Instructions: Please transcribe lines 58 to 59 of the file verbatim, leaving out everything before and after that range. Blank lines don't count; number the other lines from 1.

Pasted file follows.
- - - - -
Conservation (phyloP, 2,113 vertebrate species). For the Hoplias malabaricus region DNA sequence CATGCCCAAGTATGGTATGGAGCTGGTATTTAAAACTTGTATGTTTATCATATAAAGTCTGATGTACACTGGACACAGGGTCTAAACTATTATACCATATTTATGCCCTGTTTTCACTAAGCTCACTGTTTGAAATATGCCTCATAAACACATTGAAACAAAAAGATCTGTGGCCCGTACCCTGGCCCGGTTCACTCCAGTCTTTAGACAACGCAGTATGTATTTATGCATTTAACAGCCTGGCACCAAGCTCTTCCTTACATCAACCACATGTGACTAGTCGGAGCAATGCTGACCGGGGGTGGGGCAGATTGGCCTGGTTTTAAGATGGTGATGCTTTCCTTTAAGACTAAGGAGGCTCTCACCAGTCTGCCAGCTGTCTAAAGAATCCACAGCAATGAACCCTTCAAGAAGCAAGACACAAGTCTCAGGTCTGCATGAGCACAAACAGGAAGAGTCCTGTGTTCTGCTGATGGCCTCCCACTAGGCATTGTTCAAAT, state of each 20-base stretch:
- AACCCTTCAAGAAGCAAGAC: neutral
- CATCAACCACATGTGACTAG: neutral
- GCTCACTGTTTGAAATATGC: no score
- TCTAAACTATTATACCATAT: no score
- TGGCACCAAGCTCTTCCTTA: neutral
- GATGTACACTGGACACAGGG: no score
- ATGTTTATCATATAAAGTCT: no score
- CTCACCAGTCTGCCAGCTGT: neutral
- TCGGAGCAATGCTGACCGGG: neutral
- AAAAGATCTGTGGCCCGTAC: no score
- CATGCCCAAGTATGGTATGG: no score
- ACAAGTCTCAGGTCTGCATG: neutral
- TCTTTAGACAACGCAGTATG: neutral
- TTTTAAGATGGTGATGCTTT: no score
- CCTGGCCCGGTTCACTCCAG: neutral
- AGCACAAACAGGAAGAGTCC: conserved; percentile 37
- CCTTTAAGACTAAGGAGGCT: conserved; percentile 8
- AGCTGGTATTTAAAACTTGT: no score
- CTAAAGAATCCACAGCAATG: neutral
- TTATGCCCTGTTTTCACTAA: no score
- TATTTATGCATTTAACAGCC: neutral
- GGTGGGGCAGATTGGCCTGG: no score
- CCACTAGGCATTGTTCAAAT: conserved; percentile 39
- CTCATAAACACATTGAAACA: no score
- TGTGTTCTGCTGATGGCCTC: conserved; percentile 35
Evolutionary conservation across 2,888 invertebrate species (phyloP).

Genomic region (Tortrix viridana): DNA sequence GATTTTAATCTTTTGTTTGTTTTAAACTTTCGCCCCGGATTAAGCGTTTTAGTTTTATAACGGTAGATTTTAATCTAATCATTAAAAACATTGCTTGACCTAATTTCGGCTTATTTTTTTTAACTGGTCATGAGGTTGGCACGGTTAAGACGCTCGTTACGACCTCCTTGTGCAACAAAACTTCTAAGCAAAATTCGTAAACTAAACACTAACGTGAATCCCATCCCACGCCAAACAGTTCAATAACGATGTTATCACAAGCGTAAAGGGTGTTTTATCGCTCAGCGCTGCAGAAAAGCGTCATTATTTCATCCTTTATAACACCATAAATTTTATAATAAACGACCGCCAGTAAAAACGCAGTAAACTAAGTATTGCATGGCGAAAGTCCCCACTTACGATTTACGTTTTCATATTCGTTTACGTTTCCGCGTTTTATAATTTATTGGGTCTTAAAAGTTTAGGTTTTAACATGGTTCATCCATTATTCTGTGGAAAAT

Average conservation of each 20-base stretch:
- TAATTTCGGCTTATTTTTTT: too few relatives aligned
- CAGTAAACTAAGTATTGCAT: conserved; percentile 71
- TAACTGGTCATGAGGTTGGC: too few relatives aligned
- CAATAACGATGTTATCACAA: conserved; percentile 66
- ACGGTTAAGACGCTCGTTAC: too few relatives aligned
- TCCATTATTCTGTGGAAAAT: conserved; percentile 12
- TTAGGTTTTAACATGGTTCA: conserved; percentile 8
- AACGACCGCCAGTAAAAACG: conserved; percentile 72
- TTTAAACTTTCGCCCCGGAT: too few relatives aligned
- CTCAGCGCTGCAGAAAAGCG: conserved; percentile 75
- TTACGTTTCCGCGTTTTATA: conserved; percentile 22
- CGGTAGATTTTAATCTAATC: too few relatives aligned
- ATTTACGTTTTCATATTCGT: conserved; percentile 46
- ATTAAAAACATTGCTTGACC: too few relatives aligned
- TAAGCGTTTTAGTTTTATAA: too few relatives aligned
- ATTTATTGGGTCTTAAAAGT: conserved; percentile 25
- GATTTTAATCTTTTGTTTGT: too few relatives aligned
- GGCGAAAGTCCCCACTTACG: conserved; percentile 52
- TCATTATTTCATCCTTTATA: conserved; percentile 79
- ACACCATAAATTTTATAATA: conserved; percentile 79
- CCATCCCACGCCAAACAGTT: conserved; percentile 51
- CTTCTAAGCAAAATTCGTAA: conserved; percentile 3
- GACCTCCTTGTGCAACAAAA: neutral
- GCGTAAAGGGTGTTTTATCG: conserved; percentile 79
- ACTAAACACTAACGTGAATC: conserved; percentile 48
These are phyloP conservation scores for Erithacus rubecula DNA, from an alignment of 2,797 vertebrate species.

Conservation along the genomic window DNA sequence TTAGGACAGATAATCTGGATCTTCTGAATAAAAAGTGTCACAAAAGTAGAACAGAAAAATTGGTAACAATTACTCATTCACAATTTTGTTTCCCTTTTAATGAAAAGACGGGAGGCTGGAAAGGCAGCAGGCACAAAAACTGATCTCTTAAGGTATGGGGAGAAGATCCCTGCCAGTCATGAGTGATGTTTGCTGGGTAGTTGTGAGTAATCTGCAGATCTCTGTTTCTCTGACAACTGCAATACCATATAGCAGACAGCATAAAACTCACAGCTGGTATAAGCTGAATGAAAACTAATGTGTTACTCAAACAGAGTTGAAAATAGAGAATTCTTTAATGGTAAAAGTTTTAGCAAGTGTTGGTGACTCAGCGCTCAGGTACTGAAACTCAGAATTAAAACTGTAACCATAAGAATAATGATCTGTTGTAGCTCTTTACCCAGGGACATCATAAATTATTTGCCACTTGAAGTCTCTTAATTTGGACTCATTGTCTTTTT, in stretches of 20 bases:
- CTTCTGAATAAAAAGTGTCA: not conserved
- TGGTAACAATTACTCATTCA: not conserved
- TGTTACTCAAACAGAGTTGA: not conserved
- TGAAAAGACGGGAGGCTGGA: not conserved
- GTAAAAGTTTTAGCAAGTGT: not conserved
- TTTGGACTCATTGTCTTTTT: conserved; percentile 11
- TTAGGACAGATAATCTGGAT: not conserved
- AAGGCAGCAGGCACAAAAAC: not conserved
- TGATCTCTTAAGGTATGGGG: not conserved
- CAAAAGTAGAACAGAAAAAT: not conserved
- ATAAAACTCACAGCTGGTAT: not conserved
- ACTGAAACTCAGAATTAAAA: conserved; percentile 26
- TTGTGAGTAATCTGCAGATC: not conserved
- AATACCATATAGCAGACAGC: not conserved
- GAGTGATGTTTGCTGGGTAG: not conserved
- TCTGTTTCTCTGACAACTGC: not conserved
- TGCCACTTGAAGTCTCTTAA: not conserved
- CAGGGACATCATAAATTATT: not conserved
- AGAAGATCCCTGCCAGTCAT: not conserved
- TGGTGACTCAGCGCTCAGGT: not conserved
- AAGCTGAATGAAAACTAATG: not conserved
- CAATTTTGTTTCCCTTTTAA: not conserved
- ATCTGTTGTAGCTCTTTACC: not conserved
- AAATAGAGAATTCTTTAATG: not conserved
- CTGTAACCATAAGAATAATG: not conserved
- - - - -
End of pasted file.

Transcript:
- TGGTAACAATTACTCATTCA: not conserved
- TGTTACTCAAACAGAGTTGA: not conserved